1976 · The 70s

December 1976: Invincible Iron Man 96 – In which we learn that no one except Ultimo has an inner monologue

 

Iron Man 56 was written by Gerry Conway and Bill Mantlo, with George Tuska and Jack Able on inks.

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Synopsis: Iron Man starts the issue on his knees, his chest wracked with pain, failing to stop the robot Ultimo from advancing on the White House. Ultimo is only paused by the arrival of a green flying car. The car lands and the driver, Jasper Sitwell of S.H.I.E.L.D, pulls Iron Man into the car and flies off, with Ultimo in hot pursuit. Using the time this gives him, Iron Man gathers himself together to take the fight back to Ultimo.

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Meanwhile at Tony Stark’s factory, police detective Michael O’Brien is breaking in to get his revenge on Stark, for his brother Kevin’s death. Unknown to him, Harry Key, private investigator is doing the same thing, not for revenge, just to improve his lot in life. O’Brien finds Stark’s secretary Kissy Longfellow at work, so he hits her on the back of the head, to keep himself hidden until he is ready to be seen.

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Remembering his earlier battles with Ultimo, Iron Man develops a plan to dig through tonnes of rock to get to a volcanic fault line, lure Ultimo in and get the robot to open the fault line and destroy himself.  As Sitwell helps Iron Man out of the ground and gets him back to the car we go straight to Stark’s factory where Michael O’Brien is dressed as the Guardsman, ready to avenge himself against Iron Man.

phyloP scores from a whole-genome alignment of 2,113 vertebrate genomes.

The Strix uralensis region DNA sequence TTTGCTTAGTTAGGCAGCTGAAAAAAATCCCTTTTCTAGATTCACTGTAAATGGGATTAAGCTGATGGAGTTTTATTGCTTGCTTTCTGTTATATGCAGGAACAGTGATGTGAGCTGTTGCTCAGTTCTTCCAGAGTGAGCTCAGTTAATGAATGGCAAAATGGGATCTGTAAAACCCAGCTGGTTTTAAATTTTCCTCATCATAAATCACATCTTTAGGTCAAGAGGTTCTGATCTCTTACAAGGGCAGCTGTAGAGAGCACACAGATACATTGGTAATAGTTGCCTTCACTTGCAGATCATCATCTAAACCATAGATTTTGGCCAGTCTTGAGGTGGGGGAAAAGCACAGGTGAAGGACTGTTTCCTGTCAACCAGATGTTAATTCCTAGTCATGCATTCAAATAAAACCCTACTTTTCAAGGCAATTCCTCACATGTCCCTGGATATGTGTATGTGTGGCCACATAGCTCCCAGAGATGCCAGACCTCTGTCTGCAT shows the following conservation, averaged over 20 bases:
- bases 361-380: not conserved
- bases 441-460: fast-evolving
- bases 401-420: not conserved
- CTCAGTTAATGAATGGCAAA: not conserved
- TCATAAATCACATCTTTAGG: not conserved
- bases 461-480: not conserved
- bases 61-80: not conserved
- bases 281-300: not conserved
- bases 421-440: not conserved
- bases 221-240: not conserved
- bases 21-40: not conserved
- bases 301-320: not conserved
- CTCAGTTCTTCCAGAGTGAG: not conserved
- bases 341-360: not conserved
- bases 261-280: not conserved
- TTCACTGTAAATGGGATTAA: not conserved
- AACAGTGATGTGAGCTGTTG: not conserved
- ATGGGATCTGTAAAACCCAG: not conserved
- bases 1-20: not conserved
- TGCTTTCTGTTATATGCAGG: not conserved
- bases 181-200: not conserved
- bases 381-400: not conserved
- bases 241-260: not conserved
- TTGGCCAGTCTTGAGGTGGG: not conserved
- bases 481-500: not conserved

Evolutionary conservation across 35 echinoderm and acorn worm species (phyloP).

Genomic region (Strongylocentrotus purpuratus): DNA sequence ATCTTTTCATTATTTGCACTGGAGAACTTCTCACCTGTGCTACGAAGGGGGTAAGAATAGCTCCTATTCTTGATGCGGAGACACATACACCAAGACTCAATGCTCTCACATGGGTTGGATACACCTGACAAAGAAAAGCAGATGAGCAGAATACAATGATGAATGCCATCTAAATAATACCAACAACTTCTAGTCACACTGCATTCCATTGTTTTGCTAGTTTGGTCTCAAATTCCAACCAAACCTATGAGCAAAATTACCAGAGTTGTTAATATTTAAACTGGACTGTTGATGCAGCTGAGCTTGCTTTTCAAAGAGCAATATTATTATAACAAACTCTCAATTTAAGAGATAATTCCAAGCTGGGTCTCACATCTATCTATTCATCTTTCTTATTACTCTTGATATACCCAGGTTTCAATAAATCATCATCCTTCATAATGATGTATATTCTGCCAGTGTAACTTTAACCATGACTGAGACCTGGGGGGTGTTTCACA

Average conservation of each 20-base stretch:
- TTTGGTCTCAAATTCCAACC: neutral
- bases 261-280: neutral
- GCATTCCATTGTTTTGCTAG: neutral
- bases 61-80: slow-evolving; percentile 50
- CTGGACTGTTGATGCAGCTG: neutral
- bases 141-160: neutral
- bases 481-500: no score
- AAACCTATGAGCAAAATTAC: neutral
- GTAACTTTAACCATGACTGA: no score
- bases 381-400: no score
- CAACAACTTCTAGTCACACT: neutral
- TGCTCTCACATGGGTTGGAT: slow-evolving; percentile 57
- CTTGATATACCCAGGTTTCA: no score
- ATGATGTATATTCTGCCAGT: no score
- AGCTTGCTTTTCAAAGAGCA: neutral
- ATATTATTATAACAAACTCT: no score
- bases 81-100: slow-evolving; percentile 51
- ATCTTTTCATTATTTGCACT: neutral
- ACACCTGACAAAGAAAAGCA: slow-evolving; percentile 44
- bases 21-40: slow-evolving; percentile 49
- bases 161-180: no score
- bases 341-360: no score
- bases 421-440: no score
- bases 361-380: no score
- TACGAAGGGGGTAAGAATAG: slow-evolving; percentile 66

Notes: This was not as fun as the Fantastic Four issue from the last post it’s sad to say, but it did highlight one of the things about Iron Man. As much as it was about a man in armour, this man was often held up and kept alive by this same armour. The failings of his body were always very much at the heart of the book. For a long time, if the power on his armour fell below a certain level, his heart stopped. This was a comic about a man who was both fragile and invincible and the fact he kept going so often was the heart of this title.

That said, there’s weirdness a plenty here, a giant robot in a loin cloth. The flying car that no one really feels it that weird to see. The shocking lack of security at Stark International. Even how impossibly equipped and competent Jasper Sitwell is. For me though, the thing that stood out the most was the STAGGERING amount of dialogue. Everyone said everything that there were thinking at all times, often to no one at all.

We’re very much mid story here, so there are a lot of threads missing, but again I don’t feel so far out of my element, the story ideas are put out there well enough that you can understand where everyone is and what’s happening. Would I want to read the previous issue? Yeah, but not nearly as much as I want to read the next and that is  what a serialised comic should do. It should tell a story you can enjoy on it’s own, but give you enough to get you to come back next time.

Revelance: Health problems, people seeking revenge, trouble with  politicians and connections to S.H.I.E.L.D. are not rare things with this comic and nothing from here would really come back to any real extent, with the exception of the Guardsman armour which came back time and again.

 

Next Time: Preventing Hovercraft rental fraud.

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